I have little contact with the latest trends in Islamic intellectual and religious currents but I do get the sense from what little I have had that there are any number of voices that are finding ways to integrate the Quran, Sharia law, social tradition, and modernity in innovative ways without sacrificing faith, which seems to me a more fruitful and potentially successful path than the one Diner advocates.

All that having been said, is Diner’s book worth reading? Yes, of course it is! You may disagree with the solution but the problems of Arab Islam as laid out in its six chapters are real, and it’s important that all, Muslim and non-Muslim, should understand the elements that impede progress toward a more just society.**

The jumping off point for Diner’s thesis is the Arab Human Development Report (AHDR) – a yearly assessment of the state of the Arab world. It’s compiled by native sociologists, political scientists, economists and cultural scholars and, in the 2002 report, identified five areas of concern:

1. Stagnant economies
2. Restricted freedoms
3. Declining levels of education
4. Restrictions on science and technological development
5. Abysmal human rights records (esp. regarding women)

The efforts of Middle Eastern regimes to import Western technology have ignored and tried to suppress the concomitant social, economic and political changes that fostered and emerged from those technological developments. There is no public sphere for debate, criticism or accountability, and power and wealth are controlled by a tiny oligarchy. Since there is no separation between politics and economics, there’s no stability that might foster long-term growth.

The most familiar attempt by Islam to accommodate modernity is Kemal Ataturk’s creation of the Turkish state. Despite pressures from its religious community, Turkey remains the most secularized, most Western state in the region, and – from a Western point of view – remains the most “successful,” however that term is defined. Ataturk’s experiment created a backlash (in part, an anti-Western/anti-colonialism reaction but one can never underestimate the Arab loathing of the Turks as usurpers). All of these efforts were characterized by a desire to return to an “uncorrupted, pure Islam.” The Indian Mawdudi denied any comparison between the West and Islam and called upon believers to rely solely on the Quran and Sharia. Of even greater influence was Hasan al-Banna’s Muslim Brotherhood. Diner writes of his views: “The way out of the decadence of Arab and Muslim societies…passes through awareness of original pure, uncorrupted Islam, an Islam freed from the burden of the interpretations piled up by theologians across the centuries, an Islam that rejects all writings that have appeared in the interim, basing itself solely on the Koran (sic), the Sunna, and their classical interpreters” (p. 58). And explains Sayyid Qutb’s, the philosopher of the movement, views: “Islam depicts a self-contained, divine truth that cannot…be compared with the knowledge-fixated culture of the West and the modernity it had spawned. Muslims live in a timeless temporal order imbued with the sacred, for which any historical conception of time is anathema. Everything is laid down in the Koran and Sunna. An alteration is…heresy. Compromises or adaptations to other worldviews are to be resisted by all means” (p. 62).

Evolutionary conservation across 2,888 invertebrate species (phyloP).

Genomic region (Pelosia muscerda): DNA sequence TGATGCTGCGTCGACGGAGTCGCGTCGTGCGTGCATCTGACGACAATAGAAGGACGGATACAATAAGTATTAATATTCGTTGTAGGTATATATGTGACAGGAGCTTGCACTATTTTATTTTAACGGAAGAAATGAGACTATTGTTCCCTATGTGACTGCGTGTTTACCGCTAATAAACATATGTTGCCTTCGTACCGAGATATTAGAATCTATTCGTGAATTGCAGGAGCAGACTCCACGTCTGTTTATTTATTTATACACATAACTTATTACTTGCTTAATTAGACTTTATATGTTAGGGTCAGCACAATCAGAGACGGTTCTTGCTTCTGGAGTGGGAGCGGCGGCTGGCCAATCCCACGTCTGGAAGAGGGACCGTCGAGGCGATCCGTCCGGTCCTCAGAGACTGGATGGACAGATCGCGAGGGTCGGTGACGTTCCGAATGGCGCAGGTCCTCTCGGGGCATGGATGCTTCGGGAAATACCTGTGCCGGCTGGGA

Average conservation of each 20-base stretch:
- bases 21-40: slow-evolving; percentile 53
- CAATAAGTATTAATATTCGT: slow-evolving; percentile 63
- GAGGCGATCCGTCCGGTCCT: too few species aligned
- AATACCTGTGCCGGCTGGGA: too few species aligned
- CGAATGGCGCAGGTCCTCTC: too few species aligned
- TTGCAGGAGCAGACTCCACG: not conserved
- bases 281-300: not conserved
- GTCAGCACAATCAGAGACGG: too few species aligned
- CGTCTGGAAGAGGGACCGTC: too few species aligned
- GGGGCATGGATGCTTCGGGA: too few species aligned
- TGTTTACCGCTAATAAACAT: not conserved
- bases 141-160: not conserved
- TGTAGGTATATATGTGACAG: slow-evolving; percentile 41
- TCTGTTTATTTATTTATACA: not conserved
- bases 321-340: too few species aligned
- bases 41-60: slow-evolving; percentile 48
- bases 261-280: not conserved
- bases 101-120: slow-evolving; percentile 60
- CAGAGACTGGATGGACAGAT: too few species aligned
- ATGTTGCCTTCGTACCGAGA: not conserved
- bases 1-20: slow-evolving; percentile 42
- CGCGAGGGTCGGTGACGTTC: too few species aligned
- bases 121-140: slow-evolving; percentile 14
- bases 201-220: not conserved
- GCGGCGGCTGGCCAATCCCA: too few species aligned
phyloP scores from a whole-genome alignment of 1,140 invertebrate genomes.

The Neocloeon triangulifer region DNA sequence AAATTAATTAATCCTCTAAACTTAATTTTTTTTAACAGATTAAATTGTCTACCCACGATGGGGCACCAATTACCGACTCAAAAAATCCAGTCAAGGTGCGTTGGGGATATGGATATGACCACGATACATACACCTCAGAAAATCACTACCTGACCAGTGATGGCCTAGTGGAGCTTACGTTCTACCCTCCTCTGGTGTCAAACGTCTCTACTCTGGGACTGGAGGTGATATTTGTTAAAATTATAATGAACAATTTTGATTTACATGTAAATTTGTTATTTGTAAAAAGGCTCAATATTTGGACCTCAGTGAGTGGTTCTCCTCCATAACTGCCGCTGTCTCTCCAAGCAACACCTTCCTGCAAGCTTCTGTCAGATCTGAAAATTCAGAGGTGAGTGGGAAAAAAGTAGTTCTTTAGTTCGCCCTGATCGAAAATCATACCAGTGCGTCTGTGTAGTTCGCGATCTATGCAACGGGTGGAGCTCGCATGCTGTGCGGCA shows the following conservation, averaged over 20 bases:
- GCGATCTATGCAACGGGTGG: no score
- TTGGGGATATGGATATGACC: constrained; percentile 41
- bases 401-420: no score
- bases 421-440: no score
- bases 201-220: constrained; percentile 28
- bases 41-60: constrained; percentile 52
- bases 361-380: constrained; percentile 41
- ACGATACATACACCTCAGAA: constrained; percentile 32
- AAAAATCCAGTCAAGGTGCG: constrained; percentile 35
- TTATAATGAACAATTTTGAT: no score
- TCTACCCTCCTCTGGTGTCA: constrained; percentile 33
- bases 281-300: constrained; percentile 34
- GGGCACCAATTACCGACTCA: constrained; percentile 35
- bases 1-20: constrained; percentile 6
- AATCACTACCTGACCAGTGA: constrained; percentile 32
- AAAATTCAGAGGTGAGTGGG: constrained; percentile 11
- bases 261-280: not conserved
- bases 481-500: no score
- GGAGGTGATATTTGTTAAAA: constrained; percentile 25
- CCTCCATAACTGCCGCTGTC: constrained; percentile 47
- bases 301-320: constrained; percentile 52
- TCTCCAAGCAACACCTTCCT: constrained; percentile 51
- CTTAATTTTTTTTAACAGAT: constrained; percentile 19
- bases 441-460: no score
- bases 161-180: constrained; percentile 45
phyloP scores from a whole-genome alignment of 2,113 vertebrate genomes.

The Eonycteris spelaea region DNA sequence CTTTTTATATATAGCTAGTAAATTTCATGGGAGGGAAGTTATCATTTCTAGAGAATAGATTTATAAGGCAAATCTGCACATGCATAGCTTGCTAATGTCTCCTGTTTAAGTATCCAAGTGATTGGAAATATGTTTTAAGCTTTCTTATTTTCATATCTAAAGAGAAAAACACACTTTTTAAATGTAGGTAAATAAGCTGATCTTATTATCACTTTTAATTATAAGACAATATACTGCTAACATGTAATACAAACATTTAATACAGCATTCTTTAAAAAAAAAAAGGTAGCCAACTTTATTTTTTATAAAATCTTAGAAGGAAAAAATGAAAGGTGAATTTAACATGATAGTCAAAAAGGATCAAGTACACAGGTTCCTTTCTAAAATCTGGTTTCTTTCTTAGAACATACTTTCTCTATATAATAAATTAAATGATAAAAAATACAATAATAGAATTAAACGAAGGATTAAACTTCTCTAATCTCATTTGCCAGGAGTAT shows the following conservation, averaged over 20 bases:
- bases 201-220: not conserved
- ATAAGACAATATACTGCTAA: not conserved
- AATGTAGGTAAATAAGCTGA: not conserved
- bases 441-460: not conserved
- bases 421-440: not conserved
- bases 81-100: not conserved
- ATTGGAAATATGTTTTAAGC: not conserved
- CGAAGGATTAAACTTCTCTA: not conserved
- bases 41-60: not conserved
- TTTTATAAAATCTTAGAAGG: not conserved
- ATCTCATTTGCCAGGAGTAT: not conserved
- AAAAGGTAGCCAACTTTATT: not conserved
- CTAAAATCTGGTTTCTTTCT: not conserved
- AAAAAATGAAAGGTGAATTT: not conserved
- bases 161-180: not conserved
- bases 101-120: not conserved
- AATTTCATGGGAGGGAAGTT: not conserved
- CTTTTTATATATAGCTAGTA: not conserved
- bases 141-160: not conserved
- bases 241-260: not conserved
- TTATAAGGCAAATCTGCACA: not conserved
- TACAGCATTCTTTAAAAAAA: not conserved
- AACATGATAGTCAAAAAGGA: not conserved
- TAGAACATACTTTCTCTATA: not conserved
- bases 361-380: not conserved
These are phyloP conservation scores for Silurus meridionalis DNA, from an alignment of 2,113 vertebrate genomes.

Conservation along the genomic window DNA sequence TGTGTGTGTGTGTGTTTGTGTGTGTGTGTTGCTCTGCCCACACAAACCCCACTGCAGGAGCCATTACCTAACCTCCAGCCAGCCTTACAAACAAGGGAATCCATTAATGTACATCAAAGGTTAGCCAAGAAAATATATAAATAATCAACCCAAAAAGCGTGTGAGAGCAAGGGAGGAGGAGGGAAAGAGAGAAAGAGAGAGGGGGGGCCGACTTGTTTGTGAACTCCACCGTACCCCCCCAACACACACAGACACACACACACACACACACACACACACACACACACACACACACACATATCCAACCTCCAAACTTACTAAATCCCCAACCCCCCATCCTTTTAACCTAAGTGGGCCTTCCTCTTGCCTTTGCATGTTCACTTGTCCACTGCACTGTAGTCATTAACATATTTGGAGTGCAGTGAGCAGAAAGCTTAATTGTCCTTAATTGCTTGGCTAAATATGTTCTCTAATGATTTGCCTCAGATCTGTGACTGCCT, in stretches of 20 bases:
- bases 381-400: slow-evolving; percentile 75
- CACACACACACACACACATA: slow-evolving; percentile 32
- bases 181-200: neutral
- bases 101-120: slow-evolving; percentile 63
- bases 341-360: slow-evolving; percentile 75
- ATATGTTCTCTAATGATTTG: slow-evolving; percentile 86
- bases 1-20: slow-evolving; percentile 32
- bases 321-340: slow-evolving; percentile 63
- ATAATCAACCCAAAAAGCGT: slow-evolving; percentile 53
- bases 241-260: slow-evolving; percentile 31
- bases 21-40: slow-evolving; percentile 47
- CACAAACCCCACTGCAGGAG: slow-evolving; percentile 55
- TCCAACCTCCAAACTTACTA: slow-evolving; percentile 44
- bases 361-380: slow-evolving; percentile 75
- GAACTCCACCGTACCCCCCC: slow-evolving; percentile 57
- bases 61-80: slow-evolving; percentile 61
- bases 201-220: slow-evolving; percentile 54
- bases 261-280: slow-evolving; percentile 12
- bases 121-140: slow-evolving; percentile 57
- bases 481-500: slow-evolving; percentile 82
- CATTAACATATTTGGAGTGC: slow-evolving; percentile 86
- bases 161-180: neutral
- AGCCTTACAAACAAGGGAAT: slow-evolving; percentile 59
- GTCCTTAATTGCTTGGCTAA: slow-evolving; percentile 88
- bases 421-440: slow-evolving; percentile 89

Chapter 3 – “Test and Speech” – argues that classical Arabic, the language of the Quran, is sacred, complex and is not allowed to adapt as a living language. Since the regional dialects by and large have no literature, it’s difficult to express modern concepts in an acceptable medium, and to work in academics, one needs to learn and write in a second language (shades of Medieval Europe vis-à-vis Latin).